David: One thing about living two hops away from major centers, having a small population, being out of the bubble, is that you have to work 10 times harder to make sure you think of every single possible approach to every problem, and the solutions have to have multiple backup plans. I’m not saying the bubble would have been an easy road but there’s generally no easy road to anything. The good news about that is if you can solve a problem in an environment where everything requires more effort, then you know that you’ve got a pretty solid solution to something. Generally, anyone outside of Silicon Valley probably has the same thing running through their minds: “What do we do? How do we build a brand outside of a bubble?” 

The other advantage I think we have is the fact that the bubble tends to be skewed. Since people tend to think that inside the bubble, this is the way the rest of the world thinks. When you grow a business outside of that, you have to listen more, which again, part of the Radian6 platform was making sure you listened to what people were saying, understanding them, and developing a relationship so they could share a deeper understanding with you. We focused on that. 

Matthew: Yeah. I find that fascinating. 

I think one of the things that helps break those bubbles is migration and travel. 

Do you think that there’s an argument to be made that our history of migration and movement (in Atlantic Canada) is enabling these companies to now thrive and think differently in spaces that, maybe at one point, were not the mainstream?

David: If you think about where all of us in the entire globe is right now, in the middle of a pandemic, the concepts of “you have to live where you work”, and “you have to live close to the people that you work with,” have been thrown out the window.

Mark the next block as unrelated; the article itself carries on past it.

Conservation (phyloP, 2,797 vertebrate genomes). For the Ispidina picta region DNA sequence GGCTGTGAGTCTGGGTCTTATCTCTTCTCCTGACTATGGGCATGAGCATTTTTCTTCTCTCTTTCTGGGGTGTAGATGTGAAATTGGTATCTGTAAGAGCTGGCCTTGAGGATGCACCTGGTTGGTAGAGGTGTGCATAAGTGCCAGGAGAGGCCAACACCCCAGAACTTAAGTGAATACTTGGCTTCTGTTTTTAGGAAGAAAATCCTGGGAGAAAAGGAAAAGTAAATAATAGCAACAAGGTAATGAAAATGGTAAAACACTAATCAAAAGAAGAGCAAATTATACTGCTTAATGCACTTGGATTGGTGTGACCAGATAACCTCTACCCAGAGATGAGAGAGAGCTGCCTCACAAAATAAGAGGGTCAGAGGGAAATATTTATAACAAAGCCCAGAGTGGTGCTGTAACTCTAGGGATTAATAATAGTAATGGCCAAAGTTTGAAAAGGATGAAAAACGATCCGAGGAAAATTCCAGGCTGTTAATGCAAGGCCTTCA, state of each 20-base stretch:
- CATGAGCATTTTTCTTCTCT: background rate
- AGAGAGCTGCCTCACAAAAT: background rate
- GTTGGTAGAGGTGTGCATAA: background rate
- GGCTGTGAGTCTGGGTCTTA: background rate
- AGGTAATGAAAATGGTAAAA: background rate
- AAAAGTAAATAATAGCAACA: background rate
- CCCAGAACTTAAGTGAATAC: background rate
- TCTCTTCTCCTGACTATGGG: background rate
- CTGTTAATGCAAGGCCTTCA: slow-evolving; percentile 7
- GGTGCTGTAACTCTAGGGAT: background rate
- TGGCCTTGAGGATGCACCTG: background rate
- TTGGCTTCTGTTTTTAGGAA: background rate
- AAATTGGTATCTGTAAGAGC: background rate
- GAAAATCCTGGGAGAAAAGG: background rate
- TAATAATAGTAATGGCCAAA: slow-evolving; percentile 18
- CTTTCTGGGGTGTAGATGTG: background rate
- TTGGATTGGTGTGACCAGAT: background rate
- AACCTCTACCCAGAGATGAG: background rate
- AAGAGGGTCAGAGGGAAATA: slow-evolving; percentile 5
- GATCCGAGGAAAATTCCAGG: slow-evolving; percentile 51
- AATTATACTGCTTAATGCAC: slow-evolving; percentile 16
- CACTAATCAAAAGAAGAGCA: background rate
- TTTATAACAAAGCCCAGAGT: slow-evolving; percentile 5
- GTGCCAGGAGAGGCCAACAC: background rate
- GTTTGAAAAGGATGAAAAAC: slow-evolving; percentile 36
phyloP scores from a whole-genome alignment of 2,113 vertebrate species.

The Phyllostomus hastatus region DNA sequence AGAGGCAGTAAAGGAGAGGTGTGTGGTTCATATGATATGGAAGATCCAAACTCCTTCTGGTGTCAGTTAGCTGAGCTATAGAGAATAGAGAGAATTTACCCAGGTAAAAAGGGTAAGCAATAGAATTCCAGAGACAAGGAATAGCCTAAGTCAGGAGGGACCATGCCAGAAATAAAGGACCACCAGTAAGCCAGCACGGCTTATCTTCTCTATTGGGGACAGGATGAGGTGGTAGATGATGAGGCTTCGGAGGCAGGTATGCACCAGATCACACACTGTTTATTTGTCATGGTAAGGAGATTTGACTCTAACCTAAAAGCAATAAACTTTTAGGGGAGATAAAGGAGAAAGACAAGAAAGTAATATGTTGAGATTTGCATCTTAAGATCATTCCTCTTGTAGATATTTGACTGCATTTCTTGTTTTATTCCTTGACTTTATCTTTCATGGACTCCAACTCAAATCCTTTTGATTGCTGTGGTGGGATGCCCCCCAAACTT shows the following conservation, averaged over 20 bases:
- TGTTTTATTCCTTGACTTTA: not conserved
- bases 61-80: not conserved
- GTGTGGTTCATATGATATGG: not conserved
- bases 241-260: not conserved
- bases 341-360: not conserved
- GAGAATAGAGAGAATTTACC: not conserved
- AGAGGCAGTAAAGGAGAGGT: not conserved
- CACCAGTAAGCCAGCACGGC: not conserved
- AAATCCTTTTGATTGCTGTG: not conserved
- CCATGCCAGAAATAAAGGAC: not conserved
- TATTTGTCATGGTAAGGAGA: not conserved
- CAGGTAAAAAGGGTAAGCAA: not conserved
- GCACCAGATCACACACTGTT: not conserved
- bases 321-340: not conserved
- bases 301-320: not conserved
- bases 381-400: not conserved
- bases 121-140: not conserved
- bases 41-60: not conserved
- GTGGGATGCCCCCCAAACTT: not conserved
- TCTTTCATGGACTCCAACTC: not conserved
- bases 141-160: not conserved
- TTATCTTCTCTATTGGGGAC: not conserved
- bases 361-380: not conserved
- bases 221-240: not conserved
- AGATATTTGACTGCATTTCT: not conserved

I really think that when it comes to building something that is going to be a world leader, you can do it from anywhere, but you have to be thinking about being global right from the beginning. The one danger that I’ve seen is that when startups start in an area outside of the mainstream, often, they may be a little bit gun shy to go into the bigger markets where the big customers are, where they should be going. They’ll spend some time focusing on customers that are around them.

Matthew: Yeah, It’s interesting because both of the places where I’ve defined my youth and my adulthood are places that tend to be inward-focused, or least used to be. Here in Latin America and Ecuador, I often advise companies– Ecuador is a country of 15 million. If we add Colombia and Peru, which are the next-door neighbors, we have a market of 90 million people. But it’s sometimes very hard to get people to think beyond their borders. 

One of the interesting things that you refer to quite frequently is the idea of listening to your customers, talking to your customers, and creating feedback loops. I’d be curious in hearing a little bit about, especially in your accelerator, how you talk to your CMOs and future CMOs about listening to the customer. What does that conversation with them look like?